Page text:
In 1962, Ikeda moved to the National Cancer Center, founded a few months previously. The President, Shichiro Ishikawa, recognized Ikeda's talent and potential, which was what this newly established institute needed. Here, with Eitaka Tsuboi, he began diagnosis for lung cancer, using the Tsuboi-type curette. At the same time, he was performing rigid bronchoscopy. However, with rigid scopes, the observation range was restricted. Furthermore, under local anesthesia, it caused considerable discomfort to the patient.
“Is there any good method to observe the deeper part of bronchus that does not torture the patient?”
The development of a new method was the earnest desire of many other pulmonologists and thoracic surgeons.
In those days, many people were trying to apply glass fiber technology for medical uses. In 1962, Ikeda, with Kenichi Takino and Shohei Horie, succeeded in applying glass fibers to the rigid scope for brighter illumination instead of the small lamp. In the same year, Ikeda developed the previously mentioned device to extend a glass fiber bundle to connect with a more powerful light source. Soon after, he developed a similar type of bronchoscope and named it the “rigid-type bronchoscopic telescope.”
Then, he got an idea to develop the flexible bronchoscope using glass fibers also for imaging. If this idea could be realized, it would be obvious that not only the patient's discomfort could be reduced, but also diagnosis would become more certain.
“Nothing but the development of this scope must be my duty.”
Ikeda was firmly convinced of that. It would be just a dream considering the level of those days' technology. However, for a scientist, dreams are the source of creation. In Ikeda's mind, the image of the ideal bronchoscope was becoming clearer and clearer.
Early in 1964, Ikeda asked Haruhiko Machida of the Machida Endoscope Company to produce the flexible bronchofiberscope. Ikeda indicated 9 requirements for the bronchofiberscope: outer diameter less than 6 mm, image guide fiber less than 15 μ, more than 15,000 in a bundle, and so on.
“Oh, my God!”
Machida shouted, “Do I have to satisfy all of these requirements?”
Everything seemed the most difficult that Machida had ever experienced. In fact, it was far more difficult work for Machida than he had expected. After many series of trials and errors for more than 2 years, it was on July 23, 1966, that Machida finally visited Ikeda with the first model (Fig. 8). The first bronchofiber scope in the world was born! Ikeda's hands were slightly trembling with excitement.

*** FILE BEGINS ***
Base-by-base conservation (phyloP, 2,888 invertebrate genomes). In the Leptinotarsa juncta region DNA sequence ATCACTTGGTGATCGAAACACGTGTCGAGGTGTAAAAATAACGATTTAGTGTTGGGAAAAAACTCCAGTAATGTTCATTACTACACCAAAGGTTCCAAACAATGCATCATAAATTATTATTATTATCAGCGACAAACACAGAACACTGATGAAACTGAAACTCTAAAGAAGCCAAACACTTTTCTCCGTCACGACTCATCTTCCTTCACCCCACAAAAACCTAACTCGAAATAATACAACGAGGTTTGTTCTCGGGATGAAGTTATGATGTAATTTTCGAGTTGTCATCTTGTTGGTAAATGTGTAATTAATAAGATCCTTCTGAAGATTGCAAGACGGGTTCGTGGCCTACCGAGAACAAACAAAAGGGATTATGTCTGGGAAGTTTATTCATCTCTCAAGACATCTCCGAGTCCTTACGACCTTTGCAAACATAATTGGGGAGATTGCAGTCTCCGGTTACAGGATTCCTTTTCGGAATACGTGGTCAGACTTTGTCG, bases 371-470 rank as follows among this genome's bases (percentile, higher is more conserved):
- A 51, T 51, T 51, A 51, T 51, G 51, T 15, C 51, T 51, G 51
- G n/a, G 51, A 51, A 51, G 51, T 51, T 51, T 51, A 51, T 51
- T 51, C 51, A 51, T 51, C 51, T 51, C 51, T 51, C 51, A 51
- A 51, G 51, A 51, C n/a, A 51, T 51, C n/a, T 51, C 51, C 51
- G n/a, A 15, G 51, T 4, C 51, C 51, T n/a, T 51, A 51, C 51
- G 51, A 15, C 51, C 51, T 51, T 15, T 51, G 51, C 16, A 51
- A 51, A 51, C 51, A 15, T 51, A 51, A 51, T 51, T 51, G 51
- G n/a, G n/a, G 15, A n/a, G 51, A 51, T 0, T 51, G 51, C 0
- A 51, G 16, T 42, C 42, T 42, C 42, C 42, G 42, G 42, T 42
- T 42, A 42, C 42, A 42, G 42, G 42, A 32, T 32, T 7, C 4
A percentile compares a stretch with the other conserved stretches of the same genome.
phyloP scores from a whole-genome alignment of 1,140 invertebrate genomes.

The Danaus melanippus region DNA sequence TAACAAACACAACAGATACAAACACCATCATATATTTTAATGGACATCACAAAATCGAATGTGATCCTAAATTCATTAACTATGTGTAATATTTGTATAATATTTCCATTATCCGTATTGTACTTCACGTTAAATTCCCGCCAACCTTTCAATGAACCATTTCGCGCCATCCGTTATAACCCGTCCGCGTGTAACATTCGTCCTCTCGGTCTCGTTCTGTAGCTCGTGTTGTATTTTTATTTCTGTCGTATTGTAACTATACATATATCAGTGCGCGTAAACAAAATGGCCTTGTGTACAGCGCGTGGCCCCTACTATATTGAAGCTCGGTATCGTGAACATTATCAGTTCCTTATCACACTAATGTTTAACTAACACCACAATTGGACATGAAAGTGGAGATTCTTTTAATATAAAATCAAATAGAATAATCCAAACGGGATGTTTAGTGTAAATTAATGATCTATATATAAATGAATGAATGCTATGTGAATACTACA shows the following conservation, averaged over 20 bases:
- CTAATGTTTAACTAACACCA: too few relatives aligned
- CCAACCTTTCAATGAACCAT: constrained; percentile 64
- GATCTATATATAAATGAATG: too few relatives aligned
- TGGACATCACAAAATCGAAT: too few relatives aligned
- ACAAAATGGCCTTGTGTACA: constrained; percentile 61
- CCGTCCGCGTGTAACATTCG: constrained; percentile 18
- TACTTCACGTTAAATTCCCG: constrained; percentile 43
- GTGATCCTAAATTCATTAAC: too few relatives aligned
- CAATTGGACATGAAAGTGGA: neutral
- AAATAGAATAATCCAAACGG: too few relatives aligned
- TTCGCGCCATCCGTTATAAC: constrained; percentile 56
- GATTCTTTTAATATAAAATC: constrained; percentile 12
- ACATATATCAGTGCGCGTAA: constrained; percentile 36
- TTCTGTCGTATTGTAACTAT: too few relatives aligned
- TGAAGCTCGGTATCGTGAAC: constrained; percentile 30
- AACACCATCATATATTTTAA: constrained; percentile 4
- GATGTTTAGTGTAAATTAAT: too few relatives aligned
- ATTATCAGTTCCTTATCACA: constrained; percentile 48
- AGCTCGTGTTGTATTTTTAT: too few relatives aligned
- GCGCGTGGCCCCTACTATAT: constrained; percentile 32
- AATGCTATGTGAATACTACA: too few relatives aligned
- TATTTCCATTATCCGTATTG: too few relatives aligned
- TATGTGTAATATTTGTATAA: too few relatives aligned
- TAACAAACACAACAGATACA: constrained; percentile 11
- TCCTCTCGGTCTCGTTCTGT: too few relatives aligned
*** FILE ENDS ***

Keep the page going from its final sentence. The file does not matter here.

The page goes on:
It was only 3 weeks before the 9th World Congress on Diseases of Chest in Copenhagen, Denmark. Therefore, using this scope, Ikeda immediately made a 16-mm movie titled “The Development of the Bronchofiberscope” and flew to Copenhagen. After oral and film presentation, Ikeda took the actual scope out of his pocket and showed it to the audience.
“This is the bronchofiberscope that I have developed.”
Just at that moment, people rushed toward the stage to look at it closely. The chairman was embarrassed with this confusion.
“Dr. Ikeda, would you please go out and show it in the lobby? We still have several presentations to be continued.”
So, Ikeda went out. However, half of the audience followed him to the lobby with great excitement. After that, when he was walking in the congress hall, many doctors frequently asked him, “Are you Dr. Ikeda? Would you please show me your flexible bronchofiberscope?”16,17
However, this first model had several problems. After some improvement, he could finally get a sufficient tool in July 1967 for clinical applications, with U-turn angulation and an inside channel for biopsy forceps and anesthetic agent administration. This scope could come onto the market.
On the other hand, the Olympus Company succeeded to develop the first practical scope to be commercialized.
In September 1968, the National Institutes of Health invited Ikeda to the United States. At Johns Hopkins University in Baltimore, he gave a lecture on the bronchofiberscope and showed a film. In October, he gave the same lecture at the 10th Annual Meeting of the International Thoracic Society in Washington, DC. On the film they watched the bronchofiberscope going into the bronchi deeper and deeper where they had never seen before; all of the audience became so excited that they clapped their hands and stomped their feet.